Flashcards in PHARM: PAH Deck (39):
True or False: most drugs used against systemic HTN work for pulmonary HTN.
FALSE: only CCBs have been shown to help pulmonary as well as systemic HTN
What are the 4 main "causes" of PAH?
1) Impalance between vasoconstriction and vasodilation
2) SM/Endothelial cell proliferation, propogation, and hypertrophy
What is the "sine qua non" of patient with IPAH or heritable PAH?
plexiform lesions (thickened arteroiles as a result of sheer stress)
What does prostacyclin do in pulmonary arteries?
inhibits platelet activation and smooth muscle growth
What does NO do in pulmonary arteries?
increases cGMP which leads to inhibition of platelet activation and smooth muscle activity (so vasodilation)
What does TXA2 do in pulmonary capillaries?
What does endothelin-1 do in pulmonary vessels?
induces smooth muscle growth
What are the 4 classes of drugs used to treat PAH?
Endothelin-1 Receptor Antagonists
Phosphodiesterase Type 5 Inhibitors
What is a prostanoid?
prostacyclin derivative that induces pulmonary artery vasodilation, retards smooth muscle growth and disrupts platelet aggregation
List the prostanoids used to treat PAH.
What are the disadvantages of prostanoids?
Very expensive and NONE of them are oral (Epoprostenol is IV, Iloprost is inhaled, Treprostinil is SC or IV)
Why does epoprostenol have to be IV infused?
it has a 3-5 minute half-life (very short)
What are the dose limiting toxicities of epoprostenol?
What are the AEs of iloprost?
What are the AEs of treprostinil?
Injection site erythema, rash, pain.
CYP2C8 drug interactions
What is the MOA of endothelin-1 receptor antagonists?
block the smooth muscle proliferaiton and pulmonary arterial vasoconstriction produced by endothelin-1 upon binding to its Type A (smooth muscle) and Type B (endothelial cell) receptors
What is the advantage of endothelin-1 receptor antagonists over prostacyclins?
they are all orally active!
What are the disadvantages of endothelin-1 receptor antagonists?
What are the 2 endothelin-1 receptor antagonists used to treat PAH?
What are the AEs of Bosentan?
Liver and Blood toxicities
What are the AEs of Ambrisentan?
*Less likely to cause liver problems and have CYP interactions
What is the MOA of phosphodiesterase Type 5 inhibitors?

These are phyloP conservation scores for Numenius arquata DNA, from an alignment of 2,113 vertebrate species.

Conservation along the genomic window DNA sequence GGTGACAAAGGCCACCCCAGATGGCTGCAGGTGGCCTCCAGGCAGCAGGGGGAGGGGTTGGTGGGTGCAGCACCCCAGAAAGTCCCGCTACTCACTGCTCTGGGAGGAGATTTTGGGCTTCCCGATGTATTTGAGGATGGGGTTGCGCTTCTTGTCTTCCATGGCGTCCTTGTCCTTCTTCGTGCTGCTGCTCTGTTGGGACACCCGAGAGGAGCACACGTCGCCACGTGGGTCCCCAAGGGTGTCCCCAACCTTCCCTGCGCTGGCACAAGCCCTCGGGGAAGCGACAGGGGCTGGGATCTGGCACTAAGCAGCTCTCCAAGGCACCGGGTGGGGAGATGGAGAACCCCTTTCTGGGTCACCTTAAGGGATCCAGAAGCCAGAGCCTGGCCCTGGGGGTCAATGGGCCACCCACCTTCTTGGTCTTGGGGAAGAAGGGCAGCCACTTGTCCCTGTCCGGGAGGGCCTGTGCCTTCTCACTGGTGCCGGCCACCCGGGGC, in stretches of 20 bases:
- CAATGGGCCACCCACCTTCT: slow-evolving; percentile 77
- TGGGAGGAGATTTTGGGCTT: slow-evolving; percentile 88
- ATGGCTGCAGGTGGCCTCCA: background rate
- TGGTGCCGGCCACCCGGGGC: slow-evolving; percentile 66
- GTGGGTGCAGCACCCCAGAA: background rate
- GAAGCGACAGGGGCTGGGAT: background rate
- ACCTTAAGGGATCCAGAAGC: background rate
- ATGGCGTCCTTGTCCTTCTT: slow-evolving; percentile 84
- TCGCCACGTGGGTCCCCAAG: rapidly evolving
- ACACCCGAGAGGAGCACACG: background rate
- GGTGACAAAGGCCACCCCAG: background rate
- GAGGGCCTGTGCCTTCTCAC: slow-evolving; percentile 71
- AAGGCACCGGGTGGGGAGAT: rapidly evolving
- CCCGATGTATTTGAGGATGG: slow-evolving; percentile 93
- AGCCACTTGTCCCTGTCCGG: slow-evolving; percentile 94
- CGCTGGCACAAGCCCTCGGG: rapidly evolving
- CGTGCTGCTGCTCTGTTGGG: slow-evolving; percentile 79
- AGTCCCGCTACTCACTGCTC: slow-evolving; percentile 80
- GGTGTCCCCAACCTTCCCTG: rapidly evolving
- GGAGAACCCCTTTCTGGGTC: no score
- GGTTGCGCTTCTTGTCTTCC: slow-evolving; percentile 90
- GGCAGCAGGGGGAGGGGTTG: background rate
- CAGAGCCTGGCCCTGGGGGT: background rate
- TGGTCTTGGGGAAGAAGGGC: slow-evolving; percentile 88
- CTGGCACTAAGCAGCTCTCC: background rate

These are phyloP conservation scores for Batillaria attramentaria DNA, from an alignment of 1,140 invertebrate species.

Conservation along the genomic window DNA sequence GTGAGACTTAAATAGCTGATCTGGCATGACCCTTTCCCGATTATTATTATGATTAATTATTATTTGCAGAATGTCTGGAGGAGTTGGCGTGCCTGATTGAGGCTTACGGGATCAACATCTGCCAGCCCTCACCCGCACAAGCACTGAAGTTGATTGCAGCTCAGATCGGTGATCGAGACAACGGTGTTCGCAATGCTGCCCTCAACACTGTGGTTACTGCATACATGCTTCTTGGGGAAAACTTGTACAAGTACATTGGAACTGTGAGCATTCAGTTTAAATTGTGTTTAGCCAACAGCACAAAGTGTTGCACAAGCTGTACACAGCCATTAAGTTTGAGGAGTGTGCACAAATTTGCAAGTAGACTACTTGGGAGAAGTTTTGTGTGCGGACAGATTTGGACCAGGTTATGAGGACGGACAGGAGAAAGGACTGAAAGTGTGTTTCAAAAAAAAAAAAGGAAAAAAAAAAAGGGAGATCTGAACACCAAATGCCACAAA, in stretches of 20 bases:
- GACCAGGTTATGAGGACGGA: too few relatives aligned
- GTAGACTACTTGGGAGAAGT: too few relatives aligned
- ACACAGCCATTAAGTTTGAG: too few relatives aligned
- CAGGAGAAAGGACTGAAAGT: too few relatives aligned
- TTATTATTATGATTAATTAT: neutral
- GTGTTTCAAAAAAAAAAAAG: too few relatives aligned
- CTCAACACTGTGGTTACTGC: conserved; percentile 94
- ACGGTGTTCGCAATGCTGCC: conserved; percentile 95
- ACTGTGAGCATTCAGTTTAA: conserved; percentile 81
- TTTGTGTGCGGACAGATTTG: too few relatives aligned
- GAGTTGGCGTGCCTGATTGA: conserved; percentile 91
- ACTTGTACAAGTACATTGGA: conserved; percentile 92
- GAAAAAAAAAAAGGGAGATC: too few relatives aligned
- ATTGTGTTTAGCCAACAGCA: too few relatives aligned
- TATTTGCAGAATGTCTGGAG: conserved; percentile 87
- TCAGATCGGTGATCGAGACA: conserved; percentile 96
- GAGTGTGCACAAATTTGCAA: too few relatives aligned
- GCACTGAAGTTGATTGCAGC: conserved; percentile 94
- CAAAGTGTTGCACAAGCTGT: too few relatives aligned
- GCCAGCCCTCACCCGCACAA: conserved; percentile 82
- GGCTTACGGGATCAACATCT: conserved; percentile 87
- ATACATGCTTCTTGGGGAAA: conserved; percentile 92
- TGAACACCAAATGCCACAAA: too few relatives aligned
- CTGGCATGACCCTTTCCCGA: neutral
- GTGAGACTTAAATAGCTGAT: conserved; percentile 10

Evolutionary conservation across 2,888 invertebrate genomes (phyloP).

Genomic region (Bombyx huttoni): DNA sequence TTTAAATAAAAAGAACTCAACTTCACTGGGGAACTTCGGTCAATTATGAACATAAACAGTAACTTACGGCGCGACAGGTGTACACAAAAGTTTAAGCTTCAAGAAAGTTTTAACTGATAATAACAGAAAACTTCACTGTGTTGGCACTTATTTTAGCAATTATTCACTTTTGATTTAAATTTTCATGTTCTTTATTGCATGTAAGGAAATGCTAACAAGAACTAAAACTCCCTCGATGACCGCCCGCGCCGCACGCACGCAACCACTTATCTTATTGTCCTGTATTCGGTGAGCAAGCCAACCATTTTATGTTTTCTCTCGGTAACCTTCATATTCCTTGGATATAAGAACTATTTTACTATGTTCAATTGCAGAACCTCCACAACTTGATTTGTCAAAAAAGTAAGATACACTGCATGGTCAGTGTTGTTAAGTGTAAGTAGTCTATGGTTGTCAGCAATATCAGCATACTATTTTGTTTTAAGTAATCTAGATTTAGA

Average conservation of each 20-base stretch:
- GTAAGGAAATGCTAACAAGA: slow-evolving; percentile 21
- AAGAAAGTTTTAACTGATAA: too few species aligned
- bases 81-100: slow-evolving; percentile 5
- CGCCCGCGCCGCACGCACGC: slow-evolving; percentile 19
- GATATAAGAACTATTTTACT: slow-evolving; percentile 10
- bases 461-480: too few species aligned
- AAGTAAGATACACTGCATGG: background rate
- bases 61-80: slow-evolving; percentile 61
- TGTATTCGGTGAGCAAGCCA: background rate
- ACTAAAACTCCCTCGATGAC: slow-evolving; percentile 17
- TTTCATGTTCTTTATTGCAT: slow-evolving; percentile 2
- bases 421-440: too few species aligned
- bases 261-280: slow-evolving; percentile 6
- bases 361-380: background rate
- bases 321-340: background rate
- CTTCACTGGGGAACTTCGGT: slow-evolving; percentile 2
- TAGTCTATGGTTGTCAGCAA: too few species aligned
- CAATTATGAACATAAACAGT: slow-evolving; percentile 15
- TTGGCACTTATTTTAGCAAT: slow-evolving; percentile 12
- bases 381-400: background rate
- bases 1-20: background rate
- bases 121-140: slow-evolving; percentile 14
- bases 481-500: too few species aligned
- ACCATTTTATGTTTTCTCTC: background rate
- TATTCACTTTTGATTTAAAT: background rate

perpetuate endogenously generated cGMP leading to vasodilation and reduce cellular proliferation
Who should NEVER talk a phosphodiesterase Type 5 inhibitor?
someone taking organic nitrates
List the 2 phosphodiesterase Type 5 inhibitors used to treat PAH.
What are phosphodiesterase Type 5 inhibitors also used for?
benign prostatic hyperplasia
What are some AEs of Sildenafil?
Dizziness with sudden hearing loss
What are some AEs of tadalafil?
change in color vision (NAION)
What is the MOA of CCBs?
prevent access of Ca2+ into cells during membrane depolarization (block the key mediator of SM contraction, permitting a vasodilation to endure)
True or false: all patients with PAH respond well to CCBs.
FALSE: some can even get worse
How do you test to see if patient will respond to CCBs?
What is involved with a vasodilator challenge?
IV epoprostenol,IV adenosine, or inhaled NO are received at escalated dosing rates while PAP and CO are monitored for 2-3 hours
What is considered to be a positive vasodilator challenge?
Decreased pulmonary arterial pressure with NO decrease in CO
What CCBs have been used to treat PAH?
Diltiazem (immediate release)
Nifedipine (extended release)
What are the AEs of diltiazem?
What are the AEs of nifedipine?
What are the AEs of amlodipine?
Why is verapamil NOT used in PAH treatment?
it has strongly negative inotrophic properties which make it more likely to cause bradycardia
What percent of tested patients are positive for the vasodilator challenge?